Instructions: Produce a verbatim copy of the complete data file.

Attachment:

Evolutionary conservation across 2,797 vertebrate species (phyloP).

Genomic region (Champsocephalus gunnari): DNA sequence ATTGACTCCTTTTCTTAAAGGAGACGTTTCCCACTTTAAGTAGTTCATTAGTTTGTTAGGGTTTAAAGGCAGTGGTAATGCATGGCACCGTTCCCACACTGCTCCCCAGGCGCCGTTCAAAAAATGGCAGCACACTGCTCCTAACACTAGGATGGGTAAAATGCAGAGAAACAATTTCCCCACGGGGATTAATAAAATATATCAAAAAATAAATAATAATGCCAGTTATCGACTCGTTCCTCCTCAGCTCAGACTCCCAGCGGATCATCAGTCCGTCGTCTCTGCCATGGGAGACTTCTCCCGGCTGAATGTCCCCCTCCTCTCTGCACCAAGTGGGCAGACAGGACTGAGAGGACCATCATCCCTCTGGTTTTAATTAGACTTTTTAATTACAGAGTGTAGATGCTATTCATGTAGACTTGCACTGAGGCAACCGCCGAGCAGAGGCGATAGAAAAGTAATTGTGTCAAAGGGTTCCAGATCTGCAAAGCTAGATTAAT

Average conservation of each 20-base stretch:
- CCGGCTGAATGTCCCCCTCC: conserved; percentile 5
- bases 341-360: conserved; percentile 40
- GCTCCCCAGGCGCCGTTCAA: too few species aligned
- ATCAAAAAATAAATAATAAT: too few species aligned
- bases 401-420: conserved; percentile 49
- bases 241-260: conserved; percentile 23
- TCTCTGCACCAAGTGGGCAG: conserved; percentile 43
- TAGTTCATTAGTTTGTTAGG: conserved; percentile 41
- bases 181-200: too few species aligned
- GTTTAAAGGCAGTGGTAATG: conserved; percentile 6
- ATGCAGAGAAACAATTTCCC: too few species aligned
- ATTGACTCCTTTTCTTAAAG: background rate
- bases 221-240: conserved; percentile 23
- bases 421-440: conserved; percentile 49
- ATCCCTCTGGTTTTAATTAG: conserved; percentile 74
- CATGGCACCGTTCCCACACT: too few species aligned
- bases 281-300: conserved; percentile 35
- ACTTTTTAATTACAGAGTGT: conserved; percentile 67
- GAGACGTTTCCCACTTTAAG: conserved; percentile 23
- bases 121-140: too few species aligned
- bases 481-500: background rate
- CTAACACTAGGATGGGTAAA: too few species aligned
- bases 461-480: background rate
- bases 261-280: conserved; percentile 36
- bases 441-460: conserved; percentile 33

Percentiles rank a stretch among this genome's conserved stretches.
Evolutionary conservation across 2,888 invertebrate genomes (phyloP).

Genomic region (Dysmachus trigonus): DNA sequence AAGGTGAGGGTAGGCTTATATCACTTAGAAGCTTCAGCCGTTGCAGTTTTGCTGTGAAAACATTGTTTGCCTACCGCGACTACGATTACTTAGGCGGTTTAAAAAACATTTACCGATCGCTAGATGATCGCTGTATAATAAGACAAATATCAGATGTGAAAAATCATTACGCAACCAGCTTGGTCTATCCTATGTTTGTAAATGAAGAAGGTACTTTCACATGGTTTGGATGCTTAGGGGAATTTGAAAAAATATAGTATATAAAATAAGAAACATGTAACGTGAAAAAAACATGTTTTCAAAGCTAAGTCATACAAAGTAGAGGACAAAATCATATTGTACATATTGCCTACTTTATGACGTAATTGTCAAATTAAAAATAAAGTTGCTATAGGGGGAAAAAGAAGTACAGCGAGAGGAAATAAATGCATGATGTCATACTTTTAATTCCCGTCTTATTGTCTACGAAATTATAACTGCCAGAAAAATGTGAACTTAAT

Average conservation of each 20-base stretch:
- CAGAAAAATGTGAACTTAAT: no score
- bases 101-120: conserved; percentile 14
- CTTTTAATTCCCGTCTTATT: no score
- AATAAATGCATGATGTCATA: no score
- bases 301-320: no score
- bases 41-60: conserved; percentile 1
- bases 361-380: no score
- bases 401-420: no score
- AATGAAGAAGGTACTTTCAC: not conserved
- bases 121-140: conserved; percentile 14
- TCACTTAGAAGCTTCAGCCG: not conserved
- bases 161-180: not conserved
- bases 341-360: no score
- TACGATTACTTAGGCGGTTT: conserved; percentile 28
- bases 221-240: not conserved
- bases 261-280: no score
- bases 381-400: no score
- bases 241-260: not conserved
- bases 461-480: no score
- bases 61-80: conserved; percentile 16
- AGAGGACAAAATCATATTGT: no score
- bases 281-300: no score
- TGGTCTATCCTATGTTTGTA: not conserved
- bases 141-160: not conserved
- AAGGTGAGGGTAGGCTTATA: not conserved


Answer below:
Evolutionary conservation across 2,797 vertebrate species (phyloP).

Genomic region (Champsocephalus gunnari): DNA sequence ATTGACTCCTTTTCTTAAAGGAGACGTTTCCCACTTTAAGTAGTTCATTAGTTTGTTAGGGTTTAAAGGCAGTGGTAATGCATGGCACCGTTCCCACACTGCTCCCCAGGCGCCGTTCAAAAAATGGCAGCACACTGCTCCTAACACTAGGATGGGTAAAATGCAGAGAAACAATTTCCCCACGGGGATTAATAAAATATATCAAAAAATAAATAATAATGCCAGTTATCGACTCGTTCCTCCTCAGCTCAGACTCCCAGCGGATCATCAGTCCGTCGTCTCTGCCATGGGAGACTTCTCCCGGCTGAATGTCCCCCTCCTCTCTGCACCAAGTGGGCAGACAGGACTGAGAGGACCATCATCCCTCTGGTTTTAATTAGACTTTTTAATTACAGAGTGTAGATGCTATTCATGTAGACTTGCACTGAGGCAACCGCCGAGCAGAGGCGATAGAAAAGTAATTGTGTCAAAGGGTTCCAGATCTGCAAAGCTAGATTAAT

Average conservation of each 20-base stretch:
- CCGGCTGAATGTCCCCCTCC: conserved; percentile 5
- bases 341-360: conserved; percentile 40
- GCTCCCCAGGCGCCGTTCAA: too few species aligned
- ATCAAAAAATAAATAATAAT: too few species aligned
- bases 401-420: conserved; percentile 49
- bases 241-260: conserved; percentile 23
- TCTCTGCACCAAGTGGGCAG: conserved; percentile 43
- TAGTTCATTAGTTTGTTAGG: conserved; percentile 41
- bases 181-200: too few species aligned
- GTTTAAAGGCAGTGGTAATG: conserved; percentile 6
- ATGCAGAGAAACAATTTCCC: too few species aligned
- ATTGACTCCTTTTCTTAAAG: background rate
- bases 221-240: conserved; percentile 23
- bases 421-440: conserved; percentile 49
- ATCCCTCTGGTTTTAATTAG: conserved; percentile 74
- CATGGCACCGTTCCCACACT: too few species aligned
- bases 281-300: conserved; percentile 35
- ACTTTTTAATTACAGAGTGT: conserved; percentile 67
- GAGACGTTTCCCACTTTAAG: conserved; percentile 23
- bases 121-140: too few species aligned
- bases 481-500: background rate
- CTAACACTAGGATGGGTAAA: too few species aligned
- bases 461-480: background rate
- bases 261-280: conserved; percentile 36
- bases 441-460: conserved; percentile 33

Percentiles rank a stretch among this genome's conserved stretches.
Evolutionary conservation across 2,888 invertebrate genomes (phyloP).

Genomic region (Dysmachus trigonus): DNA sequence AAGGTGAGGGTAGGCTTATATCACTTAGAAGCTTCAGCCGTTGCAGTTTTGCTGTGAAAACATTGTTTGCCTACCGCGACTACGATTACTTAGGCGGTTTAAAAAACATTTACCGATCGCTAGATGATCGCTGTATAATAAGACAAATATCAGATGTGAAAAATCATTACGCAACCAGCTTGGTCTATCCTATGTTTGTAAATGAAGAAGGTACTTTCACATGGTTTGGATGCTTAGGGGAATTTGAAAAAATATAGTATATAAAATAAGAAACATGTAACGTGAAAAAAACATGTTTTCAAAGCTAAGTCATACAAAGTAGAGGACAAAATCATATTGTACATATTGCCTACTTTATGACGTAATTGTCAAATTAAAAATAAAGTTGCTATAGGGGGAAAAAGAAGTACAGCGAGAGGAAATAAATGCATGATGTCATACTTTTAATTCCCGTCTTATTGTCTACGAAATTATAACTGCCAGAAAAATGTGAACTTAAT

Average conservation of each 20-base stretch:
- CAGAAAAATGTGAACTTAAT: no score
- bases 101-120: conserved; percentile 14
- CTTTTAATTCCCGTCTTATT: no score
- AATAAATGCATGATGTCATA: no score
- bases 301-320: no score
- bases 41-60: conserved; percentile 1
- bases 361-380: no score
- bases 401-420: no score
- AATGAAGAAGGTACTTTCAC: not conserved
- bases 121-140: conserved; percentile 14
- TCACTTAGAAGCTTCAGCCG: not conserved
- bases 161-180: not conserved
- bases 341-360: no score
- TACGATTACTTAGGCGGTTT: conserved; percentile 28
- bases 221-240: not conserved
- bases 261-280: no score
- bases 381-400: no score
- bases 241-260: not conserved
- bases 461-480: no score
- bases 61-80: conserved; percentile 16
- AGAGGACAAAATCATATTGT: no score
- bases 281-300: no score
- TGGTCTATCCTATGTTTGTA: not conserved
- bases 141-160: not conserved
- AAGGTGAGGGTAGGCTTATA: not conserved